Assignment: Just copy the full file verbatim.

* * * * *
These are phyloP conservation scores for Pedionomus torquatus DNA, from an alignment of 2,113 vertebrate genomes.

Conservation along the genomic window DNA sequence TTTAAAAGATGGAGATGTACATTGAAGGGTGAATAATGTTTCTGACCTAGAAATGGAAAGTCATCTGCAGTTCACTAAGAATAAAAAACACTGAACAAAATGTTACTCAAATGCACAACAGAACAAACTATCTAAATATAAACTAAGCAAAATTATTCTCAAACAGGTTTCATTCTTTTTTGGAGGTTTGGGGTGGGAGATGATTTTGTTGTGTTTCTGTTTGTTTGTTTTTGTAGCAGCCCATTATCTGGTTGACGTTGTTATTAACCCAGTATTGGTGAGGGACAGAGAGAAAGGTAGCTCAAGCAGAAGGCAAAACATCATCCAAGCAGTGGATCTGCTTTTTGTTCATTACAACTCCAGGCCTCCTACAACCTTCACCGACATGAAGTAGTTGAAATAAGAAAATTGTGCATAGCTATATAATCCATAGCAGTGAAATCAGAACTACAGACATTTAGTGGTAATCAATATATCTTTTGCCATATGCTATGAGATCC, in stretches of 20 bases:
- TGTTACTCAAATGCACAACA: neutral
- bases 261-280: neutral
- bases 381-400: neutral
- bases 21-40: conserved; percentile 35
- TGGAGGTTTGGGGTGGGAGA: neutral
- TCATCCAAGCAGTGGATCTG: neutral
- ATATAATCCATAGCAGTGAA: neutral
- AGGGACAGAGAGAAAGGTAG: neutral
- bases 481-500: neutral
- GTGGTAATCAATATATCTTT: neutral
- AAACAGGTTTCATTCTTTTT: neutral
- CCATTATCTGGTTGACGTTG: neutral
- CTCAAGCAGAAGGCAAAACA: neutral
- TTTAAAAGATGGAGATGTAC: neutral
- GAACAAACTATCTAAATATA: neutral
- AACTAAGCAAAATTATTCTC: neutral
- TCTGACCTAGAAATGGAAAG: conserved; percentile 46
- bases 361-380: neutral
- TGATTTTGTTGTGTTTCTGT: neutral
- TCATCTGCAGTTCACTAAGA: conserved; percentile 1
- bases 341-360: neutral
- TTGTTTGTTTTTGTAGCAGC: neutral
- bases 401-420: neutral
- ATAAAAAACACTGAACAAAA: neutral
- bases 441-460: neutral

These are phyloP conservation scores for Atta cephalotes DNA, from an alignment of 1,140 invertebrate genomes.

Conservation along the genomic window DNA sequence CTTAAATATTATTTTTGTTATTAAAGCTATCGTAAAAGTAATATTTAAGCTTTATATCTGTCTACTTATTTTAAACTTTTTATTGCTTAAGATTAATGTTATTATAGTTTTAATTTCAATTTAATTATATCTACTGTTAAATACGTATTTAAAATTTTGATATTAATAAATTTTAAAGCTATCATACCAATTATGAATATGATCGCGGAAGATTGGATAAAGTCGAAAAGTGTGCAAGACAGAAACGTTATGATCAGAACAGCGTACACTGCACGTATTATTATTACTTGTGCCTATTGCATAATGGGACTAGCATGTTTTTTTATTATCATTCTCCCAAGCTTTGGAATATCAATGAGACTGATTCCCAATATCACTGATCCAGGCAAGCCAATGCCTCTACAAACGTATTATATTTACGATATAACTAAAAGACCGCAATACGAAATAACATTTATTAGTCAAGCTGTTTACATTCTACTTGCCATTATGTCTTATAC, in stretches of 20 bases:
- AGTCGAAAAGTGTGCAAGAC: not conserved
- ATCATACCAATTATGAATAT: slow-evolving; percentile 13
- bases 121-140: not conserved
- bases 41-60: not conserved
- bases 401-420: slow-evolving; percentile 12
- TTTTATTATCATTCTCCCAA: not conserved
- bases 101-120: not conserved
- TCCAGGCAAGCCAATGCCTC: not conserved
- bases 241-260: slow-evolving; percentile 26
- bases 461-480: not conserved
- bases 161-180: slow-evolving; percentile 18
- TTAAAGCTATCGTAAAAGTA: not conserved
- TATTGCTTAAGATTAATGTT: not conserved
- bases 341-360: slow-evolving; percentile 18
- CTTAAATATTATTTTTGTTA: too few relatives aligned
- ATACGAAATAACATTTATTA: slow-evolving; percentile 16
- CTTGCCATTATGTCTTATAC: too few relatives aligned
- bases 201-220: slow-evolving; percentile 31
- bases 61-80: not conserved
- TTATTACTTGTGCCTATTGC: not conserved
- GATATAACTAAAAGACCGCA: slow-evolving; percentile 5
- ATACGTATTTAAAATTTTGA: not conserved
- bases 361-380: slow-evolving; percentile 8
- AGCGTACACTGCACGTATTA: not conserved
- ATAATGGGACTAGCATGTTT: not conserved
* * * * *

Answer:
These are phyloP conservation scores for Pedionomus torquatus DNA, from an alignment of 2,113 vertebrate genomes.

Conservation along the genomic window DNA sequence TTTAAAAGATGGAGATGTACATTGAAGGGTGAATAATGTTTCTGACCTAGAAATGGAAAGTCATCTGCAGTTCACTAAGAATAAAAAACACTGAACAAAATGTTACTCAAATGCACAACAGAACAAACTATCTAAATATAAACTAAGCAAAATTATTCTCAAACAGGTTTCATTCTTTTTTGGAGGTTTGGGGTGGGAGATGATTTTGTTGTGTTTCTGTTTGTTTGTTTTTGTAGCAGCCCATTATCTGGTTGACGTTGTTATTAACCCAGTATTGGTGAGGGACAGAGAGAAAGGTAGCTCAAGCAGAAGGCAAAACATCATCCAAGCAGTGGATCTGCTTTTTGTTCATTACAACTCCAGGCCTCCTACAACCTTCACCGACATGAAGTAGTTGAAATAAGAAAATTGTGCATAGCTATATAATCCATAGCAGTGAAATCAGAACTACAGACATTTAGTGGTAATCAATATATCTTTTGCCATATGCTATGAGATCC, in stretches of 20 bases:
- TGTTACTCAAATGCACAACA: neutral
- bases 261-280: neutral
- bases 381-400: neutral
- bases 21-40: conserved; percentile 35
- TGGAGGTTTGGGGTGGGAGA: neutral
- TCATCCAAGCAGTGGATCTG: neutral
- ATATAATCCATAGCAGTGAA: neutral
- AGGGACAGAGAGAAAGGTAG: neutral
- bases 481-500: neutral
- GTGGTAATCAATATATCTTT: neutral
- AAACAGGTTTCATTCTTTTT: neutral
- CCATTATCTGGTTGACGTTG: neutral
- CTCAAGCAGAAGGCAAAACA: neutral
- TTTAAAAGATGGAGATGTAC: neutral
- GAACAAACTATCTAAATATA: neutral
- AACTAAGCAAAATTATTCTC: neutral
- TCTGACCTAGAAATGGAAAG: conserved; percentile 46
- bases 361-380: neutral
- TGATTTTGTTGTGTTTCTGT: neutral
- TCATCTGCAGTTCACTAAGA: conserved; percentile 1
- bases 341-360: neutral
- TTGTTTGTTTTTGTAGCAGC: neutral
- bases 401-420: neutral
- ATAAAAAACACTGAACAAAA: neutral
- bases 441-460: neutral

These are phyloP conservation scores for Atta cephalotes DNA, from an alignment of 1,140 invertebrate genomes.

Conservation along the genomic window DNA sequence CTTAAATATTATTTTTGTTATTAAAGCTATCGTAAAAGTAATATTTAAGCTTTATATCTGTCTACTTATTTTAAACTTTTTATTGCTTAAGATTAATGTTATTATAGTTTTAATTTCAATTTAATTATATCTACTGTTAAATACGTATTTAAAATTTTGATATTAATAAATTTTAAAGCTATCATACCAATTATGAATATGATCGCGGAAGATTGGATAAAGTCGAAAAGTGTGCAAGACAGAAACGTTATGATCAGAACAGCGTACACTGCACGTATTATTATTACTTGTGCCTATTGCATAATGGGACTAGCATGTTTTTTTATTATCATTCTCCCAAGCTTTGGAATATCAATGAGACTGATTCCCAATATCACTGATCCAGGCAAGCCAATGCCTCTACAAACGTATTATATTTACGATATAACTAAAAGACCGCAATACGAAATAACATTTATTAGTCAAGCTGTTTACATTCTACTTGCCATTATGTCTTATAC, in stretches of 20 bases:
- AGTCGAAAAGTGTGCAAGAC: not conserved
- ATCATACCAATTATGAATAT: slow-evolving; percentile 13
- bases 121-140: not conserved
- bases 41-60: not conserved
- bases 401-420: slow-evolving; percentile 12
- TTTTATTATCATTCTCCCAA: not conserved
- bases 101-120: not conserved
- TCCAGGCAAGCCAATGCCTC: not conserved
- bases 241-260: slow-evolving; percentile 26
- bases 461-480: not conserved
- bases 161-180: slow-evolving; percentile 18
- TTAAAGCTATCGTAAAAGTA: not conserved
- TATTGCTTAAGATTAATGTT: not conserved
- bases 341-360: slow-evolving; percentile 18
- CTTAAATATTATTTTTGTTA: too few relatives aligned
- ATACGAAATAACATTTATTA: slow-evolving; percentile 16
- CTTGCCATTATGTCTTATAC: too few relatives aligned
- bases 201-220: slow-evolving; percentile 31
- bases 61-80: not conserved
- TTATTACTTGTGCCTATTGC: not conserved
- GATATAACTAAAAGACCGCA: slow-evolving; percentile 5
- ATACGTATTTAAAATTTTGA: not conserved
- bases 361-380: slow-evolving; percentile 8
- AGCGTACACTGCACGTATTA: not conserved
- ATAATGGGACTAGCATGTTT: not conserved